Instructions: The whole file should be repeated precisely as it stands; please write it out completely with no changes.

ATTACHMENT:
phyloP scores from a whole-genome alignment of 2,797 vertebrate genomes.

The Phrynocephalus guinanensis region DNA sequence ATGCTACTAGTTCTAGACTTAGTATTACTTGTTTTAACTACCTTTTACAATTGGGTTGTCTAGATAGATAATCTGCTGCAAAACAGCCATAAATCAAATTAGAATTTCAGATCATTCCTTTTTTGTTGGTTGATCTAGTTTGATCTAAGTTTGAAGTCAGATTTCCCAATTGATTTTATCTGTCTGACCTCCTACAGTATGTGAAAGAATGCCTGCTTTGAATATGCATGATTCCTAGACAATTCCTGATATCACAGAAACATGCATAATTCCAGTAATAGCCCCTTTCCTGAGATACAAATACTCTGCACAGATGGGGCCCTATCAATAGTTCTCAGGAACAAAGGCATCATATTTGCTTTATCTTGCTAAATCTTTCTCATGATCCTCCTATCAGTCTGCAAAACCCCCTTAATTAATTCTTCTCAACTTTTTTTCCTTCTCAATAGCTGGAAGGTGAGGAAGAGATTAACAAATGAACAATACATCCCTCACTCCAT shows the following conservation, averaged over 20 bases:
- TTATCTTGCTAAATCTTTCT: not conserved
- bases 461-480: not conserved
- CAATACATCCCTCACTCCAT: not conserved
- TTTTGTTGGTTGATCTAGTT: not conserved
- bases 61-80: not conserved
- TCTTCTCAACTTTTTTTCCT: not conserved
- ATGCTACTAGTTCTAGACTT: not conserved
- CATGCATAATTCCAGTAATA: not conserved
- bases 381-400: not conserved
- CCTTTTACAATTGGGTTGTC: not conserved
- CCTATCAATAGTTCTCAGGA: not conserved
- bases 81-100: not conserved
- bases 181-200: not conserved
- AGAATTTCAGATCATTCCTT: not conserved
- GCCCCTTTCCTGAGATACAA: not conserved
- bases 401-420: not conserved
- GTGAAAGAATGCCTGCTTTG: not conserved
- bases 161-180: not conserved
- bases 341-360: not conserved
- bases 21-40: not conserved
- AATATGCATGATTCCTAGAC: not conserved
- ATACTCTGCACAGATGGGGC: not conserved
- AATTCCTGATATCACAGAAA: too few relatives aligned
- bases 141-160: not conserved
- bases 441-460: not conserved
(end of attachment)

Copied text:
phyloP scores from a whole-genome alignment of 2,797 vertebrate genomes.

The Phrynocephalus guinanensis region DNA sequence ATGCTACTAGTTCTAGACTTAGTATTACTTGTTTTAACTACCTTTTACAATTGGGTTGTCTAGATAGATAATCTGCTGCAAAACAGCCATAAATCAAATTAGAATTTCAGATCATTCCTTTTTTGTTGGTTGATCTAGTTTGATCTAAGTTTGAAGTCAGATTTCCCAATTGATTTTATCTGTCTGACCTCCTACAGTATGTGAAAGAATGCCTGCTTTGAATATGCATGATTCCTAGACAATTCCTGATATCACAGAAACATGCATAATTCCAGTAATAGCCCCTTTCCTGAGATACAAATACTCTGCACAGATGGGGCCCTATCAATAGTTCTCAGGAACAAAGGCATCATATTTGCTTTATCTTGCTAAATCTTTCTCATGATCCTCCTATCAGTCTGCAAAACCCCCTTAATTAATTCTTCTCAACTTTTTTTCCTTCTCAATAGCTGGAAGGTGAGGAAGAGATTAACAAATGAACAATACATCCCTCACTCCAT shows the following conservation, averaged over 20 bases:
- TTATCTTGCTAAATCTTTCT: not conserved
- bases 461-480: not conserved
- CAATACATCCCTCACTCCAT: not conserved
- TTTTGTTGGTTGATCTAGTT: not conserved
- bases 61-80: not conserved
- TCTTCTCAACTTTTTTTCCT: not conserved
- ATGCTACTAGTTCTAGACTT: not conserved
- CATGCATAATTCCAGTAATA: not conserved
- bases 381-400: not conserved
- CCTTTTACAATTGGGTTGTC: not conserved
- CCTATCAATAGTTCTCAGGA: not conserved
- bases 81-100: not conserved
- bases 181-200: not conserved
- AGAATTTCAGATCATTCCTT: not conserved
- GCCCCTTTCCTGAGATACAA: not conserved
- bases 401-420: not conserved
- GTGAAAGAATGCCTGCTTTG: not conserved
- bases 161-180: not conserved
- bases 341-360: not conserved
- bases 21-40: not conserved
- AATATGCATGATTCCTAGAC: not conserved
- ATACTCTGCACAGATGGGGC: not conserved
- AATTCCTGATATCACAGAAA: too few relatives aligned
- bases 141-160: not conserved
- bases 441-460: not conserved